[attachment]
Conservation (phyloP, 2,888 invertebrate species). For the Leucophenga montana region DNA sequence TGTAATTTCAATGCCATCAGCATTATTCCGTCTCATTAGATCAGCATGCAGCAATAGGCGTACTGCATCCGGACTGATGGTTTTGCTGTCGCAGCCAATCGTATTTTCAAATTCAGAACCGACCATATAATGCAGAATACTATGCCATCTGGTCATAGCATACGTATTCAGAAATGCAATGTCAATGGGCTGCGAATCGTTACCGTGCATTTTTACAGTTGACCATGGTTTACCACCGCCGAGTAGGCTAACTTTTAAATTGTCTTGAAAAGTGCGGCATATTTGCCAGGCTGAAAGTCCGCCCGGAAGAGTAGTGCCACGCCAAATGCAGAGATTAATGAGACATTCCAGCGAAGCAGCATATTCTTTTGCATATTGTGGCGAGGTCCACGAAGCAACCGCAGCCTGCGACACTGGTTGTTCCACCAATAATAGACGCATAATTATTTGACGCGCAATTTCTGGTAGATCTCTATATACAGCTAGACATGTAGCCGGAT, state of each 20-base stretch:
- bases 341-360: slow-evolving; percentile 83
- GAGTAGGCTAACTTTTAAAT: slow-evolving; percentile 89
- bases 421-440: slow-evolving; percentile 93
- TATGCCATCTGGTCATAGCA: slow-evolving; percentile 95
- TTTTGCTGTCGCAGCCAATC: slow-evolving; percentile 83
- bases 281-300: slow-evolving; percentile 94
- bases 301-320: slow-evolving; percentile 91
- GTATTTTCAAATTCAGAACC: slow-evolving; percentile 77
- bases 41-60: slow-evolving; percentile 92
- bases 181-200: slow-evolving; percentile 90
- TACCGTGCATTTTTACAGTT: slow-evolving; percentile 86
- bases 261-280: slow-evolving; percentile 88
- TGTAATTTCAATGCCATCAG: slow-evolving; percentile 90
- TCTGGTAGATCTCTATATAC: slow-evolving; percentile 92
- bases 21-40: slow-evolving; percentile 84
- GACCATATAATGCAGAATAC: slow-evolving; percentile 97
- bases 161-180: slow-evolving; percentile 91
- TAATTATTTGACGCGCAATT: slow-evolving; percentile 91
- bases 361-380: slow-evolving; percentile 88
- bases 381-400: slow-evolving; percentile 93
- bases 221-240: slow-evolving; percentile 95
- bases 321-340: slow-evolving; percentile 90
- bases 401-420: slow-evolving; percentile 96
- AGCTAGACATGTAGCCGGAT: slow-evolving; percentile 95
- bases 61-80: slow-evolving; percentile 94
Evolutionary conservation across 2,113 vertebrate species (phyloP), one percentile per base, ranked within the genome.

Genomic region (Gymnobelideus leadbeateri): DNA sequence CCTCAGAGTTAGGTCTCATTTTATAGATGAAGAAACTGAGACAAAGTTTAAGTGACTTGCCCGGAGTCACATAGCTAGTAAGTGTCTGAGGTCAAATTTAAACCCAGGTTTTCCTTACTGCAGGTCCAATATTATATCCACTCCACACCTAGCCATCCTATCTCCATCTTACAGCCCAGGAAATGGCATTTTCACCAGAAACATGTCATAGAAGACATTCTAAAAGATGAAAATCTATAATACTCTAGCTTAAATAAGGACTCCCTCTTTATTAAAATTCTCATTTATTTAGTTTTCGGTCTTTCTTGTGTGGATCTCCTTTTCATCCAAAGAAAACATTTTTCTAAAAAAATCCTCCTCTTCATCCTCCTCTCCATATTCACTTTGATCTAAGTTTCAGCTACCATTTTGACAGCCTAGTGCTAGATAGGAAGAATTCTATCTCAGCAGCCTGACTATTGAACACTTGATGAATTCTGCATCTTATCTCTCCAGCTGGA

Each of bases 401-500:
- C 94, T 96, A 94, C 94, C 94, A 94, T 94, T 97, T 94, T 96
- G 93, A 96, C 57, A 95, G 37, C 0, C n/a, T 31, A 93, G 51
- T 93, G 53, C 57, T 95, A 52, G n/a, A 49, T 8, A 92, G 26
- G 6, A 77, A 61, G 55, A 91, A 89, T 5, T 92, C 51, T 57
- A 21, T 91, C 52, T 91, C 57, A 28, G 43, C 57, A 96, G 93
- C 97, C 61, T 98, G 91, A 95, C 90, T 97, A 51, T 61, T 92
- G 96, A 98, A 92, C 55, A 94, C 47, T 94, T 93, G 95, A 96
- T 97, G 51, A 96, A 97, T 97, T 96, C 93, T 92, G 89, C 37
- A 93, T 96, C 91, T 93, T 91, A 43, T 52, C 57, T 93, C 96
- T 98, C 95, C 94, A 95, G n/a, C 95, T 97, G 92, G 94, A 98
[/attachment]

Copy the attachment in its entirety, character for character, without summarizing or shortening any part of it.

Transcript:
Conservation (phyloP, 2,888 invertebrate species). For the Leucophenga montana region DNA sequence TGTAATTTCAATGCCATCAGCATTATTCCGTCTCATTAGATCAGCATGCAGCAATAGGCGTACTGCATCCGGACTGATGGTTTTGCTGTCGCAGCCAATCGTATTTTCAAATTCAGAACCGACCATATAATGCAGAATACTATGCCATCTGGTCATAGCATACGTATTCAGAAATGCAATGTCAATGGGCTGCGAATCGTTACCGTGCATTTTTACAGTTGACCATGGTTTACCACCGCCGAGTAGGCTAACTTTTAAATTGTCTTGAAAAGTGCGGCATATTTGCCAGGCTGAAAGTCCGCCCGGAAGAGTAGTGCCACGCCAAATGCAGAGATTAATGAGACATTCCAGCGAAGCAGCATATTCTTTTGCATATTGTGGCGAGGTCCACGAAGCAACCGCAGCCTGCGACACTGGTTGTTCCACCAATAATAGACGCATAATTATTTGACGCGCAATTTCTGGTAGATCTCTATATACAGCTAGACATGTAGCCGGAT, state of each 20-base stretch:
- bases 341-360: slow-evolving; percentile 83
- GAGTAGGCTAACTTTTAAAT: slow-evolving; percentile 89
- bases 421-440: slow-evolving; percentile 93
- TATGCCATCTGGTCATAGCA: slow-evolving; percentile 95
- TTTTGCTGTCGCAGCCAATC: slow-evolving; percentile 83
- bases 281-300: slow-evolving; percentile 94
- bases 301-320: slow-evolving; percentile 91
- GTATTTTCAAATTCAGAACC: slow-evolving; percentile 77
- bases 41-60: slow-evolving; percentile 92
- bases 181-200: slow-evolving; percentile 90
- TACCGTGCATTTTTACAGTT: slow-evolving; percentile 86
- bases 261-280: slow-evolving; percentile 88
- TGTAATTTCAATGCCATCAG: slow-evolving; percentile 90
- TCTGGTAGATCTCTATATAC: slow-evolving; percentile 92
- bases 21-40: slow-evolving; percentile 84
- GACCATATAATGCAGAATAC: slow-evolving; percentile 97
- bases 161-180: slow-evolving; percentile 91
- TAATTATTTGACGCGCAATT: slow-evolving; percentile 91
- bases 361-380: slow-evolving; percentile 88
- bases 381-400: slow-evolving; percentile 93
- bases 221-240: slow-evolving; percentile 95
- bases 321-340: slow-evolving; percentile 90
- bases 401-420: slow-evolving; percentile 96
- AGCTAGACATGTAGCCGGAT: slow-evolving; percentile 95
- bases 61-80: slow-evolving; percentile 94
Evolutionary conservation across 2,113 vertebrate species (phyloP), one percentile per base, ranked within the genome.

Genomic region (Gymnobelideus leadbeateri): DNA sequence CCTCAGAGTTAGGTCTCATTTTATAGATGAAGAAACTGAGACAAAGTTTAAGTGACTTGCCCGGAGTCACATAGCTAGTAAGTGTCTGAGGTCAAATTTAAACCCAGGTTTTCCTTACTGCAGGTCCAATATTATATCCACTCCACACCTAGCCATCCTATCTCCATCTTACAGCCCAGGAAATGGCATTTTCACCAGAAACATGTCATAGAAGACATTCTAAAAGATGAAAATCTATAATACTCTAGCTTAAATAAGGACTCCCTCTTTATTAAAATTCTCATTTATTTAGTTTTCGGTCTTTCTTGTGTGGATCTCCTTTTCATCCAAAGAAAACATTTTTCTAAAAAAATCCTCCTCTTCATCCTCCTCTCCATATTCACTTTGATCTAAGTTTCAGCTACCATTTTGACAGCCTAGTGCTAGATAGGAAGAATTCTATCTCAGCAGCCTGACTATTGAACACTTGATGAATTCTGCATCTTATCTCTCCAGCTGGA

Each of bases 401-500:
- C 94, T 96, A 94, C 94, C 94, A 94, T 94, T 97, T 94, T 96
- G 93, A 96, C 57, A 95, G 37, C 0, C n/a, T 31, A 93, G 51
- T 93, G 53, C 57, T 95, A 52, G n/a, A 49, T 8, A 92, G 26
- G 6, A 77, A 61, G 55, A 91, A 89, T 5, T 92, C 51, T 57
- A 21, T 91, C 52, T 91, C 57, A 28, G 43, C 57, A 96, G 93
- C 97, C 61, T 98, G 91, A 95, C 90, T 97, A 51, T 61, T 92
- G 96, A 98, A 92, C 55, A 94, C 47, T 94, T 93, G 95, A 96
- T 97, G 51, A 96, A 97, T 97, T 96, C 93, T 92, G 89, C 37
- A 93, T 96, C 91, T 93, T 91, A 43, T 52, C 57, T 93, C 96
- T 98, C 95, C 94, A 95, G n/a, C 95, T 97, G 92, G 94, A 98